Cortical cell stiffness is independent of substrate mechanics

Nat Mater. 2020 Sep;19(9):1019-1025. doi: 10.1038/s41563-020-0684-x. Epub 2020 May 25.


Cortical stiffness is an important cellular property that changes during migration, adhesion and growth. Previous atomic force microscopy (AFM) indentation measurements of cells cultured on deformable substrates have suggested that cells adapt their stiffness to that of their surroundings. Here we show that the force applied by AFM to a cell results in a significant deformation of the underlying substrate if this substrate is softer than the cell. This 'soft substrate effect' leads to an underestimation of a cell's elastic modulus when analysing data using a standard Hertz model, as confirmed by finite element modelling and AFM measurements of calibrated polyacrylamide beads, microglial cells and fibroblasts. To account for this substrate deformation, we developed a 'composite cell-substrate model'. Correcting for the substrate indentation revealed that cortical cell stiffness is largely independent of substrate mechanics, which has major implications for our interpretation of many physiological and pathological processes.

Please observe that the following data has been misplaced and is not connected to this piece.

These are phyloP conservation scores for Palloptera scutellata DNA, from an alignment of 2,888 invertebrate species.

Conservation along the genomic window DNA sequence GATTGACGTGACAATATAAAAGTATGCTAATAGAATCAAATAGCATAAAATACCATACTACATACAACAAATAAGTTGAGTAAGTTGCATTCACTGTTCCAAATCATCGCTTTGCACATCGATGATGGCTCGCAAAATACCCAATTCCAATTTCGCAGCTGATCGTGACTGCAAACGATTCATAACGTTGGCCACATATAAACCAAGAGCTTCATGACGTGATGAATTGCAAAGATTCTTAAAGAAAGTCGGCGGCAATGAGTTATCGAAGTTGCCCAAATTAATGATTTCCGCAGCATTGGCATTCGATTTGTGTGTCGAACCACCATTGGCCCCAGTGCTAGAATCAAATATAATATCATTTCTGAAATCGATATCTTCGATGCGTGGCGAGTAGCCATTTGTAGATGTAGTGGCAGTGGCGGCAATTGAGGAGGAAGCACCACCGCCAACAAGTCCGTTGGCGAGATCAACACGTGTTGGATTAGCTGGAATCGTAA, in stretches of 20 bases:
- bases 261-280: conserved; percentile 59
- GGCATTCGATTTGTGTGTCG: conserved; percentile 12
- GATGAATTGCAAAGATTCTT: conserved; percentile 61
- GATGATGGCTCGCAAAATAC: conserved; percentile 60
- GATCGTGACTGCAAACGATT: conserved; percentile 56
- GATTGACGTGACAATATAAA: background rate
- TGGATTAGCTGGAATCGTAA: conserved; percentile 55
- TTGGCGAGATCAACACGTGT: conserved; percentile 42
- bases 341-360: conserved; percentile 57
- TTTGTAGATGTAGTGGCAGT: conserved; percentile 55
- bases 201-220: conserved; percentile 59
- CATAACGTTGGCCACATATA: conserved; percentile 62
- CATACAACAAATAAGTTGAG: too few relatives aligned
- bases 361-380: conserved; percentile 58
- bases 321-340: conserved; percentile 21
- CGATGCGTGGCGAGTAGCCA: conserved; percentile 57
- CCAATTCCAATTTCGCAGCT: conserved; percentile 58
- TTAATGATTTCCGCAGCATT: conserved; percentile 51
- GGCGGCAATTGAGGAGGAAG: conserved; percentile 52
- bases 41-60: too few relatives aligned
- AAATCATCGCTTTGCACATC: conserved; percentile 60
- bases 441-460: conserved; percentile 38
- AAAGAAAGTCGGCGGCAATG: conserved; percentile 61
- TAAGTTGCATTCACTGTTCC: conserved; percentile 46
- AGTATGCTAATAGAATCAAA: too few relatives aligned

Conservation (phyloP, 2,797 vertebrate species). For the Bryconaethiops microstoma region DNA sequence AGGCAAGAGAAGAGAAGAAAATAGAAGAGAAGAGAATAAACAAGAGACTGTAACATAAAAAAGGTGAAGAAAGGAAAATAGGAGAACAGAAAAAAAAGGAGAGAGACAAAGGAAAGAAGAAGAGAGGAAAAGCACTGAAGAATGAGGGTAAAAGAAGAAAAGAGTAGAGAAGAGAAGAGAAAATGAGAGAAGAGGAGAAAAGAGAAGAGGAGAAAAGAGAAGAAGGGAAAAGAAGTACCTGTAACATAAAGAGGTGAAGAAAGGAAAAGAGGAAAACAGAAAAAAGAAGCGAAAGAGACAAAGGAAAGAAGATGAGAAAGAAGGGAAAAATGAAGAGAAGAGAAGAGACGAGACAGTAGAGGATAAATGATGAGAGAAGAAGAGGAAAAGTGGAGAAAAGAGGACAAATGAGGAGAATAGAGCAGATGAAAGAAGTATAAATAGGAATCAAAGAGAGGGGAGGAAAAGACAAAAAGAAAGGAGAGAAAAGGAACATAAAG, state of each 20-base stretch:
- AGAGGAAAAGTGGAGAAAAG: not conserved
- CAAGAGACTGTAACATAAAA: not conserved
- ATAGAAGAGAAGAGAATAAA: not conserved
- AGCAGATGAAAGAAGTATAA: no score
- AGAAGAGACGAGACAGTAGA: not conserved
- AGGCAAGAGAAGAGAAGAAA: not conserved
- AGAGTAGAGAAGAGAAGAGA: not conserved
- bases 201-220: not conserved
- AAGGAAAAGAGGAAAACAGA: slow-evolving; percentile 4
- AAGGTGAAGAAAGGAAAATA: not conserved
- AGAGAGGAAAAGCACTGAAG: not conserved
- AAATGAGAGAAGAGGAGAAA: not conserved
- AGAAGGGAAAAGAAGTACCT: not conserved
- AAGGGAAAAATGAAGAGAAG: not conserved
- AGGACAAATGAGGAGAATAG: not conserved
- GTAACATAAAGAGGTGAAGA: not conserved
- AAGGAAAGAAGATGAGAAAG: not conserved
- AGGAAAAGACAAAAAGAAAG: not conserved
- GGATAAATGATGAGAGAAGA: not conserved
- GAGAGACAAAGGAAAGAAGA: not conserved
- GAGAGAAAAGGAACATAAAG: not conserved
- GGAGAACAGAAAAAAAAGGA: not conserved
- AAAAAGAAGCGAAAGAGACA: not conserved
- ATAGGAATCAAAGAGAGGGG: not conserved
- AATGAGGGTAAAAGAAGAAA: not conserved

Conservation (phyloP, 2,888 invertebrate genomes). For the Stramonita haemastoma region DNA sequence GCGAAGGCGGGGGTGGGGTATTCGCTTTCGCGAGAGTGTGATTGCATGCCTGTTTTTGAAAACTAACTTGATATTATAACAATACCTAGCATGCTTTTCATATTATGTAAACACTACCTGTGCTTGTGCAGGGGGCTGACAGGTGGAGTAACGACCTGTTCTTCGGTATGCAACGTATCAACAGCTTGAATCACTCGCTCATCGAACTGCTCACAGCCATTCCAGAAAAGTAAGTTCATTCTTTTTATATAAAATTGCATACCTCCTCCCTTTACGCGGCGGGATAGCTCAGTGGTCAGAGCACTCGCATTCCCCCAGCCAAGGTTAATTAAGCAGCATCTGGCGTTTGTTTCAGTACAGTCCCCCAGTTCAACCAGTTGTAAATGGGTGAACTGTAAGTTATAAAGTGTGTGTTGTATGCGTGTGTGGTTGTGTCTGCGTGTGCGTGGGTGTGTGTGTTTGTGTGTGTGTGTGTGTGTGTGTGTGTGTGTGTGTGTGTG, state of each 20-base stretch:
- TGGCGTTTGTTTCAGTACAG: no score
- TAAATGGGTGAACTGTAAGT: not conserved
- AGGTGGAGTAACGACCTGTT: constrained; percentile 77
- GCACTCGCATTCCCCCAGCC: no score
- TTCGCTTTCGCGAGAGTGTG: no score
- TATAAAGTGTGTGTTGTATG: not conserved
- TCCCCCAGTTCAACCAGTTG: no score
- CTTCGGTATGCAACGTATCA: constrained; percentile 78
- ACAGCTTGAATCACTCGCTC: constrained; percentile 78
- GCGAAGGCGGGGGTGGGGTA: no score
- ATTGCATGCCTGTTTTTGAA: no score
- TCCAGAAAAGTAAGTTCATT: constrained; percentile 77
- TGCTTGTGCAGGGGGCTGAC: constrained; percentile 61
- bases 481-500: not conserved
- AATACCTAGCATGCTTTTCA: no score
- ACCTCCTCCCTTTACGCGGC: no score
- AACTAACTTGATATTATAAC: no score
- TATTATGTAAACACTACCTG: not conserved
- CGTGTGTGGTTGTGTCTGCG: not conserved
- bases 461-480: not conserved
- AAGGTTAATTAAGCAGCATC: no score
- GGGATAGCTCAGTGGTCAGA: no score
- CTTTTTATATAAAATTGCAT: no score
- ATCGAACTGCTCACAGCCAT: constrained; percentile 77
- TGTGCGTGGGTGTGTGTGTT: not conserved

Publication types

  • Research Support, Non-U.S. Gov't

MeSH terms

  • Cell Differentiation
  • Cerebral Cortex / cytology*
  • Elastic Modulus
  • Microscopy, Atomic Force / methods
  • Substrate Specificity

Associated data

  • figshare/10.6084/m9.figshare.10732415
  • figshare/10.6084/m9.figshare.10731869